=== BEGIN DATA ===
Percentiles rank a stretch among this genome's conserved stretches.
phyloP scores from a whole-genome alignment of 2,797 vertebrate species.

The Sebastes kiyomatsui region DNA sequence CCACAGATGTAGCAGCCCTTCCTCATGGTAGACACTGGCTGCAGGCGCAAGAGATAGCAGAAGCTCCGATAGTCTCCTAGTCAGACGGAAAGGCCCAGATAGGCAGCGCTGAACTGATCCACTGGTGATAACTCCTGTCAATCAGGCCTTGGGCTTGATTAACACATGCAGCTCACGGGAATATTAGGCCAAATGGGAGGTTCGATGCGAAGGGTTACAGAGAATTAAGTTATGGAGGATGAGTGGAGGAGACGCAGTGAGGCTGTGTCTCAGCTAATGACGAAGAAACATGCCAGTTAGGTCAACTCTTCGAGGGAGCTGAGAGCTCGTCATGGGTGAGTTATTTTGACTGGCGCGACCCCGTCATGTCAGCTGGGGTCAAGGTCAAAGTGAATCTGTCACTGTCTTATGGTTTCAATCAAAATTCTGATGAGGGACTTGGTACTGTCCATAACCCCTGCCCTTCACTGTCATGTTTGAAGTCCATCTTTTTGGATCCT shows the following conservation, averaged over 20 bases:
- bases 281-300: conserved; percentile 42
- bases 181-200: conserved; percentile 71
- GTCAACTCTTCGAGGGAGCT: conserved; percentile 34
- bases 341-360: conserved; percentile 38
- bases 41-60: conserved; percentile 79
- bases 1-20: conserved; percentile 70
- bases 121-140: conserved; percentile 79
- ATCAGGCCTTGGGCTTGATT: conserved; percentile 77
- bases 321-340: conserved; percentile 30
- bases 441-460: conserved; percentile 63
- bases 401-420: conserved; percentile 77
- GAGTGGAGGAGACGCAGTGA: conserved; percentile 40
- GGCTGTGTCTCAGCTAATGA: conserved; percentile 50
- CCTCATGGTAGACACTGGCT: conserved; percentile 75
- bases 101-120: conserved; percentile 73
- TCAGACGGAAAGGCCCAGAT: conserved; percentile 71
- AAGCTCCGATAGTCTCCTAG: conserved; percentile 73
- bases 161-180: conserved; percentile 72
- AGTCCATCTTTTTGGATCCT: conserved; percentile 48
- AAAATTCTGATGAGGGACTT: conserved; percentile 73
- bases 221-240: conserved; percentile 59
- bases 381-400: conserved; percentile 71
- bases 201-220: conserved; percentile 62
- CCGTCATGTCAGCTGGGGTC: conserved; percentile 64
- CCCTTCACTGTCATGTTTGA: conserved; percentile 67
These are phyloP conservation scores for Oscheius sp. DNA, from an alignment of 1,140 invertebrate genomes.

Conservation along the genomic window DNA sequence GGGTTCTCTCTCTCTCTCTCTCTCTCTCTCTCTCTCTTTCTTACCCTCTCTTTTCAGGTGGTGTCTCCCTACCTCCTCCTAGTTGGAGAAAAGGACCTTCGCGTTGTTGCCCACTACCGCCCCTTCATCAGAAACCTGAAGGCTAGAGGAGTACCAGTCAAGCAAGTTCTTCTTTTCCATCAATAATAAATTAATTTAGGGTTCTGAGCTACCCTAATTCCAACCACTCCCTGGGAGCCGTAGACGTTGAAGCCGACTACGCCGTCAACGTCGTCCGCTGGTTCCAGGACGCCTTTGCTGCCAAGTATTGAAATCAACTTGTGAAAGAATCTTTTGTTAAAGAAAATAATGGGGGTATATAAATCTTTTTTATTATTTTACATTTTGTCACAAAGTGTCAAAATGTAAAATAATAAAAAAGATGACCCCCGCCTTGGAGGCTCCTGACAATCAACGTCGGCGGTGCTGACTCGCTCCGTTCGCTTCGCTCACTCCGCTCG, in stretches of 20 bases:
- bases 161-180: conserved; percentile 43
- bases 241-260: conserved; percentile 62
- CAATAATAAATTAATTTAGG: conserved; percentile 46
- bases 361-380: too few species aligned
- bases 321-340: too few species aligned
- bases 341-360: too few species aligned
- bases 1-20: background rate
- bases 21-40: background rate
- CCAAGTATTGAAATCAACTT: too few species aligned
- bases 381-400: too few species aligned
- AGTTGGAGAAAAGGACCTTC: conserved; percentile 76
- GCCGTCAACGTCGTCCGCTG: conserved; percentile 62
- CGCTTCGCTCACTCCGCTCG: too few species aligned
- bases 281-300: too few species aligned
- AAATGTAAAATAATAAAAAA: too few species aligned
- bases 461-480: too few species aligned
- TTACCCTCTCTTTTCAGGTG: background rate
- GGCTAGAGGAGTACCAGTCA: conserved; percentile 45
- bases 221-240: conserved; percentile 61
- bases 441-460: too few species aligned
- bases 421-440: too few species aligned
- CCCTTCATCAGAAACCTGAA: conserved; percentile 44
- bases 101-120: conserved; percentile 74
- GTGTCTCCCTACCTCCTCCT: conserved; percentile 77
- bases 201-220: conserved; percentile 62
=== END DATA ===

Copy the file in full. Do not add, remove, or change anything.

Percentiles rank a stretch among this genome's conserved stretches.
phyloP scores from a whole-genome alignment of 2,797 vertebrate species.

The Sebastes kiyomatsui region DNA sequence CCACAGATGTAGCAGCCCTTCCTCATGGTAGACACTGGCTGCAGGCGCAAGAGATAGCAGAAGCTCCGATAGTCTCCTAGTCAGACGGAAAGGCCCAGATAGGCAGCGCTGAACTGATCCACTGGTGATAACTCCTGTCAATCAGGCCTTGGGCTTGATTAACACATGCAGCTCACGGGAATATTAGGCCAAATGGGAGGTTCGATGCGAAGGGTTACAGAGAATTAAGTTATGGAGGATGAGTGGAGGAGACGCAGTGAGGCTGTGTCTCAGCTAATGACGAAGAAACATGCCAGTTAGGTCAACTCTTCGAGGGAGCTGAGAGCTCGTCATGGGTGAGTTATTTTGACTGGCGCGACCCCGTCATGTCAGCTGGGGTCAAGGTCAAAGTGAATCTGTCACTGTCTTATGGTTTCAATCAAAATTCTGATGAGGGACTTGGTACTGTCCATAACCCCTGCCCTTCACTGTCATGTTTGAAGTCCATCTTTTTGGATCCT shows the following conservation, averaged over 20 bases:
- bases 281-300: conserved; percentile 42
- bases 181-200: conserved; percentile 71
- GTCAACTCTTCGAGGGAGCT: conserved; percentile 34
- bases 341-360: conserved; percentile 38
- bases 41-60: conserved; percentile 79
- bases 1-20: conserved; percentile 70
- bases 121-140: conserved; percentile 79
- ATCAGGCCTTGGGCTTGATT: conserved; percentile 77
- bases 321-340: conserved; percentile 30
- bases 441-460: conserved; percentile 63
- bases 401-420: conserved; percentile 77
- GAGTGGAGGAGACGCAGTGA: conserved; percentile 40
- GGCTGTGTCTCAGCTAATGA: conserved; percentile 50
- CCTCATGGTAGACACTGGCT: conserved; percentile 75
- bases 101-120: conserved; percentile 73
- TCAGACGGAAAGGCCCAGAT: conserved; percentile 71
- AAGCTCCGATAGTCTCCTAG: conserved; percentile 73
- bases 161-180: conserved; percentile 72
- AGTCCATCTTTTTGGATCCT: conserved; percentile 48
- AAAATTCTGATGAGGGACTT: conserved; percentile 73
- bases 221-240: conserved; percentile 59
- bases 381-400: conserved; percentile 71
- bases 201-220: conserved; percentile 62
- CCGTCATGTCAGCTGGGGTC: conserved; percentile 64
- CCCTTCACTGTCATGTTTGA: conserved; percentile 67
These are phyloP conservation scores for Oscheius sp. DNA, from an alignment of 1,140 invertebrate genomes.

Conservation along the genomic window DNA sequence GGGTTCTCTCTCTCTCTCTCTCTCTCTCTCTCTCTCTTTCTTACCCTCTCTTTTCAGGTGGTGTCTCCCTACCTCCTCCTAGTTGGAGAAAAGGACCTTCGCGTTGTTGCCCACTACCGCCCCTTCATCAGAAACCTGAAGGCTAGAGGAGTACCAGTCAAGCAAGTTCTTCTTTTCCATCAATAATAAATTAATTTAGGGTTCTGAGCTACCCTAATTCCAACCACTCCCTGGGAGCCGTAGACGTTGAAGCCGACTACGCCGTCAACGTCGTCCGCTGGTTCCAGGACGCCTTTGCTGCCAAGTATTGAAATCAACTTGTGAAAGAATCTTTTGTTAAAGAAAATAATGGGGGTATATAAATCTTTTTTATTATTTTACATTTTGTCACAAAGTGTCAAAATGTAAAATAATAAAAAAGATGACCCCCGCCTTGGAGGCTCCTGACAATCAACGTCGGCGGTGCTGACTCGCTCCGTTCGCTTCGCTCACTCCGCTCG, in stretches of 20 bases:
- bases 161-180: conserved; percentile 43
- bases 241-260: conserved; percentile 62
- CAATAATAAATTAATTTAGG: conserved; percentile 46
- bases 361-380: too few species aligned
- bases 321-340: too few species aligned
- bases 341-360: too few species aligned
- bases 1-20: background rate
- bases 21-40: background rate
- CCAAGTATTGAAATCAACTT: too few species aligned
- bases 381-400: too few species aligned
- AGTTGGAGAAAAGGACCTTC: conserved; percentile 76
- GCCGTCAACGTCGTCCGCTG: conserved; percentile 62
- CGCTTCGCTCACTCCGCTCG: too few species aligned
- bases 281-300: too few species aligned
- AAATGTAAAATAATAAAAAA: too few species aligned
- bases 461-480: too few species aligned
- TTACCCTCTCTTTTCAGGTG: background rate
- GGCTAGAGGAGTACCAGTCA: conserved; percentile 45
- bases 221-240: conserved; percentile 61
- bases 441-460: too few species aligned
- bases 421-440: too few species aligned
- CCCTTCATCAGAAACCTGAA: conserved; percentile 44
- bases 101-120: conserved; percentile 74
- GTGTCTCCCTACCTCCTCCT: conserved; percentile 77
- bases 201-220: conserved; percentile 62